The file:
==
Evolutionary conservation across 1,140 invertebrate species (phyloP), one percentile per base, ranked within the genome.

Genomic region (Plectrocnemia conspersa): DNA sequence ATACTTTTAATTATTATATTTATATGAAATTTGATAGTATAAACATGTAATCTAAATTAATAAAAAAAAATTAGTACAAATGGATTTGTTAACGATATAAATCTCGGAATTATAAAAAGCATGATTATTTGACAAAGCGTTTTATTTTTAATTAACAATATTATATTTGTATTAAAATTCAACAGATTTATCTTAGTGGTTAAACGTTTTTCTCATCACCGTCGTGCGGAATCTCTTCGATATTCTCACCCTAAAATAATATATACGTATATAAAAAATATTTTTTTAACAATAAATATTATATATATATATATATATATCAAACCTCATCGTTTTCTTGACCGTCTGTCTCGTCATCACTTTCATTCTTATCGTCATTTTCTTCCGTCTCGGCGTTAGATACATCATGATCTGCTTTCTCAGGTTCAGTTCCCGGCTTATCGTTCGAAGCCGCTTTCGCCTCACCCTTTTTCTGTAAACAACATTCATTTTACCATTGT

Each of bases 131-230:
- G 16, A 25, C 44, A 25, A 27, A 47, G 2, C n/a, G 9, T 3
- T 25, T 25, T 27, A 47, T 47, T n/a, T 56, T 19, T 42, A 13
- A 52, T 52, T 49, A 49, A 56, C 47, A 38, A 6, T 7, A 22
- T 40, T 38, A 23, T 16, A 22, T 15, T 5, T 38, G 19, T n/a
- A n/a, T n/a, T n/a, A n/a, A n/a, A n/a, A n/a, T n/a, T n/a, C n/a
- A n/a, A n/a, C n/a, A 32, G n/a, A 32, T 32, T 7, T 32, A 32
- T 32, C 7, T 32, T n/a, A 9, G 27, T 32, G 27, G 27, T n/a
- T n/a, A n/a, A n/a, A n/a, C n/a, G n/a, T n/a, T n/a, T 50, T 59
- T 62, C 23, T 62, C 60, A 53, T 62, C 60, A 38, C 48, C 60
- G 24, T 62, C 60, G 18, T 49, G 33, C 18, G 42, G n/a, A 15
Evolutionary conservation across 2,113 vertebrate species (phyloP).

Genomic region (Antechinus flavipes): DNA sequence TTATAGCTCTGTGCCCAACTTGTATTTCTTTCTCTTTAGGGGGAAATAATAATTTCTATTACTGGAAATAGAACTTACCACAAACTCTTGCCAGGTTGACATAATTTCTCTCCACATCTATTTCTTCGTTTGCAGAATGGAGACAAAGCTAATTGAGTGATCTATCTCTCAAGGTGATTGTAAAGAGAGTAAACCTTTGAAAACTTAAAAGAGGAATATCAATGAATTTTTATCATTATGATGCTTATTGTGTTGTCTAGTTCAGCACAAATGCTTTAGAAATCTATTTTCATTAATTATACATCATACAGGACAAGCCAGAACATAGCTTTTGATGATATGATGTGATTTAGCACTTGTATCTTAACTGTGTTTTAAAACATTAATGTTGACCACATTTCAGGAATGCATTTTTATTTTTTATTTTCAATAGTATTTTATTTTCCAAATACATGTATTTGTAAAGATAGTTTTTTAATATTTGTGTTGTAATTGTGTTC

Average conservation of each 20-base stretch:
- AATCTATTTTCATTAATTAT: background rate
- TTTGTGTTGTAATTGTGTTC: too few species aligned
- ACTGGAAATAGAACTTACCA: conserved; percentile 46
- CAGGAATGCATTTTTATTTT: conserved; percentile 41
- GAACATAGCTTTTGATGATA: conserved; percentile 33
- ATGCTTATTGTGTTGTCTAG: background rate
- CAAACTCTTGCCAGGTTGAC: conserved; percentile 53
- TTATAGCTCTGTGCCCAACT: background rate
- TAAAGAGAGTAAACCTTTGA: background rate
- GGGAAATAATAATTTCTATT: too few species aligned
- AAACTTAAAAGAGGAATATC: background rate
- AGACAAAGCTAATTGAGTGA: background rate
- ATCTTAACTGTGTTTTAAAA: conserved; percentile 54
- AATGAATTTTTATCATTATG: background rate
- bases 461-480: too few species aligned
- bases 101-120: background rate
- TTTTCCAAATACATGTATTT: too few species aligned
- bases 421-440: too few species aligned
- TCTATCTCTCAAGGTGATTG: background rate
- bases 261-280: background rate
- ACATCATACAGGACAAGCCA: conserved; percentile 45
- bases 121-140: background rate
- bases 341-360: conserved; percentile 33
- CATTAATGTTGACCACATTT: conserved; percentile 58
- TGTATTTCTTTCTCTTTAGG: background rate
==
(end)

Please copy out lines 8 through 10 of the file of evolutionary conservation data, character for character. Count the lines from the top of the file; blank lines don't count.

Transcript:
- A n/a, T n/a, T n/a, A n/a, A n/a, A n/a, A n/a, T n/a, T n/a, C n/a
- A n/a, A n/a, C n/a, A 32, G n/a, A 32, T 32, T 7, T 32, A 32
- T 32, C 7, T 32, T n/a, A 9, G 27, T 32, G 27, G 27, T n/a